Horton Grove Dwellings, 02.07.09
Horton Grove served as the farming center of the Bennehan-Cameron plantation (Stagville and Fairntosh) by the mid-19th century. Paul Cameron oversaw the building of the houses for enslaved workers on the plantation in 1850, likely based on Duncan Cameron's design. The two-story structures were highly unusual, and of very high quality for such dwellings. They are only examples that remain standing in North Carolina. Jean Anderson notes that the design the houses, 4 rooms on each floor separated by a 4 foot hallway, was nearly identical to a design Duncan Cameron devised for housing to be constructed on Bennehan Square in Raleigh.
The Big Barn associated with Horton Grove, likely designed in part by Paul Cameron, was the last structure built on the plantation by enslaved labor. It was and is an impressive structure: 135 feet long, 33 feet wide on a stone foundation. The mortise and tenon trusses, with pegged, protruding tenons are impressive enough to me in and of themselves. The structure is two stories tall and was completed in 1860.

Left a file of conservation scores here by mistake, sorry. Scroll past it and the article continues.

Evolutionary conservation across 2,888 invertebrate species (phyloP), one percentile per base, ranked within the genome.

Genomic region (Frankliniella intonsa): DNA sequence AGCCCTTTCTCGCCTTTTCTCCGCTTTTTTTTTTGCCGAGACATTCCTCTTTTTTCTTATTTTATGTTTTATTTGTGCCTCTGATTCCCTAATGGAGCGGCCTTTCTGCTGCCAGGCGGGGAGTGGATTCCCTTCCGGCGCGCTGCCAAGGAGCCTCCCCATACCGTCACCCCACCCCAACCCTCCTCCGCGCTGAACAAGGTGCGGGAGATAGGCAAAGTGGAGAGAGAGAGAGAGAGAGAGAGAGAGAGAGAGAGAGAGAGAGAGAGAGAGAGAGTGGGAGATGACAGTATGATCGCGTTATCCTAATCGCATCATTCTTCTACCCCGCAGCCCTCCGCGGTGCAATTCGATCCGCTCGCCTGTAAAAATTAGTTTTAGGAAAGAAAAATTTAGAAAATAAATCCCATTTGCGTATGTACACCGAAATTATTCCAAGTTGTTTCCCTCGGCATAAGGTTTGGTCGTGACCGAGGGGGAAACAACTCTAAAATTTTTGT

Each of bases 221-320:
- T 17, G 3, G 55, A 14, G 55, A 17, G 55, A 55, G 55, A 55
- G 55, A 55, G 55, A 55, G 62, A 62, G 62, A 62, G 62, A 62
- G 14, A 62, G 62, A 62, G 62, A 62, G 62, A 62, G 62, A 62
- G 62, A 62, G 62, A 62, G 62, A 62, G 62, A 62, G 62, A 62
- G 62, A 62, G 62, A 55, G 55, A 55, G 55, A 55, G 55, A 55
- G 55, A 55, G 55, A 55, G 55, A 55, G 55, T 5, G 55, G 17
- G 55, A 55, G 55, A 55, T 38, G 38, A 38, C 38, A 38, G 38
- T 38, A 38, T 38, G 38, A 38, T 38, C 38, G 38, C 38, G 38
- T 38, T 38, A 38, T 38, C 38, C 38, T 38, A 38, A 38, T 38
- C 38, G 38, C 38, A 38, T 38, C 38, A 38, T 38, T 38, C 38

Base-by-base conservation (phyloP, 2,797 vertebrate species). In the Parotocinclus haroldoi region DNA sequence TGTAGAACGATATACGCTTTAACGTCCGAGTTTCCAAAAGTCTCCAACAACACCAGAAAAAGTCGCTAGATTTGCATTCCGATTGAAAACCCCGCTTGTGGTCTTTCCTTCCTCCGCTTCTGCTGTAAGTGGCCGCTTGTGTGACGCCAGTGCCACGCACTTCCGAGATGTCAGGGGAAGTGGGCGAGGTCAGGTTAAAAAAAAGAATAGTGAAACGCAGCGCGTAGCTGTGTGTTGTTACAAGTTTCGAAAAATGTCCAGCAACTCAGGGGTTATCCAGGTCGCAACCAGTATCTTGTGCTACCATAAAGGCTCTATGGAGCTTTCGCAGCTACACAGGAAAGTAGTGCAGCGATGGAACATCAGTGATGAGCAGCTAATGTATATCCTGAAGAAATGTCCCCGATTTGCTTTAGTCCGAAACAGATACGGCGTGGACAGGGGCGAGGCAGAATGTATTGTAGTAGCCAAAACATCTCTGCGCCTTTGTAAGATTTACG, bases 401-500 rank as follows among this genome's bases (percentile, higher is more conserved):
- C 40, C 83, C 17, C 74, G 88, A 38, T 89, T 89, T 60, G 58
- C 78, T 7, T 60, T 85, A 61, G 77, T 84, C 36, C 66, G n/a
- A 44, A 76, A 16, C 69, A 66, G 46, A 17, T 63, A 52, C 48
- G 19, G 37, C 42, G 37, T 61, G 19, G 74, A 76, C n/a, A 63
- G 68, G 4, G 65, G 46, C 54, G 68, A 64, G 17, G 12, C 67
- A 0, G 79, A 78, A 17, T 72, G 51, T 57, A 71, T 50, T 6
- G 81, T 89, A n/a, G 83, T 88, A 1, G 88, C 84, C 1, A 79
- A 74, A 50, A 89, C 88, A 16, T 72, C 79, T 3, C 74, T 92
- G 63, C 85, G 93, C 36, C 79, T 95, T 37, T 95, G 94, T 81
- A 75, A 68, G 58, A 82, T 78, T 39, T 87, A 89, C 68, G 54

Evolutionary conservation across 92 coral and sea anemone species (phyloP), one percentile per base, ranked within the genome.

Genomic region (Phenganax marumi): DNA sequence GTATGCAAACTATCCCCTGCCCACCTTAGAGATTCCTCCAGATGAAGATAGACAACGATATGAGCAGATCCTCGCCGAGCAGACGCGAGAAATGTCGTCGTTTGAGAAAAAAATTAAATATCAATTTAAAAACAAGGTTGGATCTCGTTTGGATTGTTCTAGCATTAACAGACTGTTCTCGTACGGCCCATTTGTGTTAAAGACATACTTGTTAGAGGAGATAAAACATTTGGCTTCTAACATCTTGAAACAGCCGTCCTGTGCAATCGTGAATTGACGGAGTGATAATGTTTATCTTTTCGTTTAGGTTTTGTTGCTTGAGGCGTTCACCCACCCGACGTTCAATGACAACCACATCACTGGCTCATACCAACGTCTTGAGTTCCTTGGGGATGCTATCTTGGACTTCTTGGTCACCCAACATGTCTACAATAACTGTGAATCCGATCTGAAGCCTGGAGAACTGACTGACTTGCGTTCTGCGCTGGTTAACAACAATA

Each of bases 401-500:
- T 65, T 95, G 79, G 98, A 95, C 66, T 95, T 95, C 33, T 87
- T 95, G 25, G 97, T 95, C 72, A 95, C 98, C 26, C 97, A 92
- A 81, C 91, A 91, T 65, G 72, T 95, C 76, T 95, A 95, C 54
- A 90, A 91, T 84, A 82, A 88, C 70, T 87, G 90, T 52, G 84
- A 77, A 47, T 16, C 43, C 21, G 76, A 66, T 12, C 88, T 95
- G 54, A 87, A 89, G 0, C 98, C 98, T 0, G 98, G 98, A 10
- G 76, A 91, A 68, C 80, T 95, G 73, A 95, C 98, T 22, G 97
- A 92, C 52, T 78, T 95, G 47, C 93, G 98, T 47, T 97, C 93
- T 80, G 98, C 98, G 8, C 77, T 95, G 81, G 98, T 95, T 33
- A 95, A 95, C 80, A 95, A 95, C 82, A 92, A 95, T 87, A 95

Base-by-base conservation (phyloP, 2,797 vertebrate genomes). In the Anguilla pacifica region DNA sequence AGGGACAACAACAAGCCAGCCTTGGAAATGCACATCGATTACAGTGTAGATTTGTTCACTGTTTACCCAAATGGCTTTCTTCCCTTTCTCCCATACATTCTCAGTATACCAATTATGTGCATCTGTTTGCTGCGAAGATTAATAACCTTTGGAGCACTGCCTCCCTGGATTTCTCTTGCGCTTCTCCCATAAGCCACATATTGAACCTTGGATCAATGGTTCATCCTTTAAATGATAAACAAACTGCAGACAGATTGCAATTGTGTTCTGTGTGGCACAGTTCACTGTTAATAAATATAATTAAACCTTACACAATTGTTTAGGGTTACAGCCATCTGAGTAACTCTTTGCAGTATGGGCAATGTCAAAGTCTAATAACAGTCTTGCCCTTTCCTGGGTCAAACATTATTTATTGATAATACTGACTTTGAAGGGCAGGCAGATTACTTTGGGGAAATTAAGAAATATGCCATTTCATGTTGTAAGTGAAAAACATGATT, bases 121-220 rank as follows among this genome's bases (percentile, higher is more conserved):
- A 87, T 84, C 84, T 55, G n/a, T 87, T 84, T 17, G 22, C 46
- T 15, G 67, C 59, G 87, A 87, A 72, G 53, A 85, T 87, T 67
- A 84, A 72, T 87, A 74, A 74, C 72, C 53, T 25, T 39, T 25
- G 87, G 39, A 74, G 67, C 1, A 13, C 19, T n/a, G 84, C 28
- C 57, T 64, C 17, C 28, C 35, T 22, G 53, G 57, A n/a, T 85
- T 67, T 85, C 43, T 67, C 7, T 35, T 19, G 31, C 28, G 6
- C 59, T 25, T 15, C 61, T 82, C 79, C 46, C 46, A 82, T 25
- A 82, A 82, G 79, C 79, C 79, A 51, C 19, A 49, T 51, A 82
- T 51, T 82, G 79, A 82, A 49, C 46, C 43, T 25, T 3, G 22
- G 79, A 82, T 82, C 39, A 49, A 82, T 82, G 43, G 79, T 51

Big Barn, 02.07.09
Horton Grove was occupied by tenant farmers after emancipation and reconstruction; at least one dwelling was still occupied in the 1970s. The site was added to the National Register in 1978, and given to the State of North Carolina by Liggett and Myers. It is part of the Stagville state historic site and can be toured for free.
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